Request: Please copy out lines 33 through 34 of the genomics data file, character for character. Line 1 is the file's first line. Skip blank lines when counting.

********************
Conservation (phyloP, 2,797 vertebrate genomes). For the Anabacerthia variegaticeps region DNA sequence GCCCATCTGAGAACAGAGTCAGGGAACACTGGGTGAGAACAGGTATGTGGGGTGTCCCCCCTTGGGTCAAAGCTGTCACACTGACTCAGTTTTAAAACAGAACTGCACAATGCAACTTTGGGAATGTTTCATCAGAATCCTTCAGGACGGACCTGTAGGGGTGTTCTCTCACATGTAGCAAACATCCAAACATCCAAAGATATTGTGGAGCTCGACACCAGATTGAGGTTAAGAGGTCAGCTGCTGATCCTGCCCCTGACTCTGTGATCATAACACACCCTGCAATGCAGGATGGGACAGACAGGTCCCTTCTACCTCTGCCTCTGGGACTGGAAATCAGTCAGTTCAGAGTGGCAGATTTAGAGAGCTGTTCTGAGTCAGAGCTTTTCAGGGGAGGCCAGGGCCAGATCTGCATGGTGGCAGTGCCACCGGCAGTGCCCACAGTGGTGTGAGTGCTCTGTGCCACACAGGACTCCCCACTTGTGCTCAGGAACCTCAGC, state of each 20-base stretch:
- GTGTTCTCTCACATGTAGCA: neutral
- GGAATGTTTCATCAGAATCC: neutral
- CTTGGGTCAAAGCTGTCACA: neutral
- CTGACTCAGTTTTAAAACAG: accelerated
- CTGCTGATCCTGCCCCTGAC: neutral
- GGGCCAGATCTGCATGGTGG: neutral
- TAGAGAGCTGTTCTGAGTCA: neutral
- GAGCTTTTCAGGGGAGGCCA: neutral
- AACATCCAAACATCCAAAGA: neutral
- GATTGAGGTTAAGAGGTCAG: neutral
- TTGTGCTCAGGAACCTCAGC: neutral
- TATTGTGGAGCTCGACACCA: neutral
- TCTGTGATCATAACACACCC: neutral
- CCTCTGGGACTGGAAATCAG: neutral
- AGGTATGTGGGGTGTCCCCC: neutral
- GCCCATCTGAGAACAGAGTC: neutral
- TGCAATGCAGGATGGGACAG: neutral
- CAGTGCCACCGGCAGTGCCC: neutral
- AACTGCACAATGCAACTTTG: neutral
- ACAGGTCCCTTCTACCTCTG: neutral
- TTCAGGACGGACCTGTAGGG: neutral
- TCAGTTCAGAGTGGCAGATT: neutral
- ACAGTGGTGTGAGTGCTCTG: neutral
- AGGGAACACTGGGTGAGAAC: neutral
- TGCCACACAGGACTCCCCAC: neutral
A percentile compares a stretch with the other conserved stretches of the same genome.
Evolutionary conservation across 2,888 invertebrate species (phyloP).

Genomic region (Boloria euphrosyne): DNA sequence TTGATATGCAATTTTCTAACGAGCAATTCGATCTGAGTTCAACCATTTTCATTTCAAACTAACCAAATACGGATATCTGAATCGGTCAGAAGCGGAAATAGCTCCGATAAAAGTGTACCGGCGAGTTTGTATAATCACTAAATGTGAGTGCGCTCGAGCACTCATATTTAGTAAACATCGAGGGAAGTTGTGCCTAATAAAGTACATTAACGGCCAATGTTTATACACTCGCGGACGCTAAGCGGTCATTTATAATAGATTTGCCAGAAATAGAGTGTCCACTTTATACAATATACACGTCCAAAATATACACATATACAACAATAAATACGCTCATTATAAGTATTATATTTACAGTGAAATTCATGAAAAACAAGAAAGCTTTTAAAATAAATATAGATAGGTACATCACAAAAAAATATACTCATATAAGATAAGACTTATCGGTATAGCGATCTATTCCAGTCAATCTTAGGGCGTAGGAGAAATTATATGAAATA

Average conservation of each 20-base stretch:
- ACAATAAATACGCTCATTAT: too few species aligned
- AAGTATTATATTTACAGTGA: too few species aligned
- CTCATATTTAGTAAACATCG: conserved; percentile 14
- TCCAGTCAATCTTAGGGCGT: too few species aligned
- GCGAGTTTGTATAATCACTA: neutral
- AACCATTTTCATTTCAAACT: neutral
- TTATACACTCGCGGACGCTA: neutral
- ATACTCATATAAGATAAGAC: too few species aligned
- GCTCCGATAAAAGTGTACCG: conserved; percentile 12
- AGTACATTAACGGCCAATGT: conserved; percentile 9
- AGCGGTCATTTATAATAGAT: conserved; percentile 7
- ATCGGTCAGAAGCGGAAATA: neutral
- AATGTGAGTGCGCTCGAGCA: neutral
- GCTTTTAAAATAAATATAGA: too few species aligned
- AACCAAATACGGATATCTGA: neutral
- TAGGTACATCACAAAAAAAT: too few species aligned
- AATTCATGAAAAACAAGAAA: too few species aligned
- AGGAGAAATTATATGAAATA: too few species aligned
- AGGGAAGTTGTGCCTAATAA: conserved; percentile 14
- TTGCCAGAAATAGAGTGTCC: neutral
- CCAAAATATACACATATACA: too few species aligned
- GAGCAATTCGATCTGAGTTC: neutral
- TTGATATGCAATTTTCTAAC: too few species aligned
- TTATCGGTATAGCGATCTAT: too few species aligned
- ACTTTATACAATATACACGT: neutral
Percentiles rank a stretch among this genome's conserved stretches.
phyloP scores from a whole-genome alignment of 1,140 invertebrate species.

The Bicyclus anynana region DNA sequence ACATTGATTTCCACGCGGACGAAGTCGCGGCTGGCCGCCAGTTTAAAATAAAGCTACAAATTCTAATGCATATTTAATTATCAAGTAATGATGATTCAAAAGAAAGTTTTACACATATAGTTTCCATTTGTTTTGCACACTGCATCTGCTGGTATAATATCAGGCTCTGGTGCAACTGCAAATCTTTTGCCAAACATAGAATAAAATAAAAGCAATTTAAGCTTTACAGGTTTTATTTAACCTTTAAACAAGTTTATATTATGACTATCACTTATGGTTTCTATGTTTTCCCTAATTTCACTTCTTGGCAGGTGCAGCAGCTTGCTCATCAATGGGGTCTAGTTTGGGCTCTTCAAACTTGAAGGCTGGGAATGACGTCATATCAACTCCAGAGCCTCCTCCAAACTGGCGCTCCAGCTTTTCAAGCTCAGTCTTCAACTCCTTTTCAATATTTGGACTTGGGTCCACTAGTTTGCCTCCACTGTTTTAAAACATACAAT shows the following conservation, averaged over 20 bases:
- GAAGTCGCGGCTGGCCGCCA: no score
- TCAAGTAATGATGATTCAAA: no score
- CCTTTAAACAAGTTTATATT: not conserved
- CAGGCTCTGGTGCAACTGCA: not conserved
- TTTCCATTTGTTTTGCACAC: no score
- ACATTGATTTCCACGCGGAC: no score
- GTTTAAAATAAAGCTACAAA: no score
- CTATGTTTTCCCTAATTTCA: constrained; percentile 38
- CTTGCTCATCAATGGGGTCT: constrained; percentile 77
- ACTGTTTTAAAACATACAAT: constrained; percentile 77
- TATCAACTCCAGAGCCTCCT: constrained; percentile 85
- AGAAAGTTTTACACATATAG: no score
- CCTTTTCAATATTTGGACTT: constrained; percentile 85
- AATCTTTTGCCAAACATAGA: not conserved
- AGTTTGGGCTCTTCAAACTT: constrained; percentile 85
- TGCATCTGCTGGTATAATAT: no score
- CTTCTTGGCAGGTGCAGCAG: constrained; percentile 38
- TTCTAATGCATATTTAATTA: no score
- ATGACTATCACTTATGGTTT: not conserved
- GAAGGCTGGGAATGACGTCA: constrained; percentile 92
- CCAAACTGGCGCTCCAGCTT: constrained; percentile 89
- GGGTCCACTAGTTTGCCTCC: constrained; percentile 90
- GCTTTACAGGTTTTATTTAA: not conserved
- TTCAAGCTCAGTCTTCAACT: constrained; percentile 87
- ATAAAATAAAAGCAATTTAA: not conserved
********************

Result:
- CTCATATTTAGTAAACATCG: conserved; percentile 14
- TCCAGTCAATCTTAGGGCGT: too few species aligned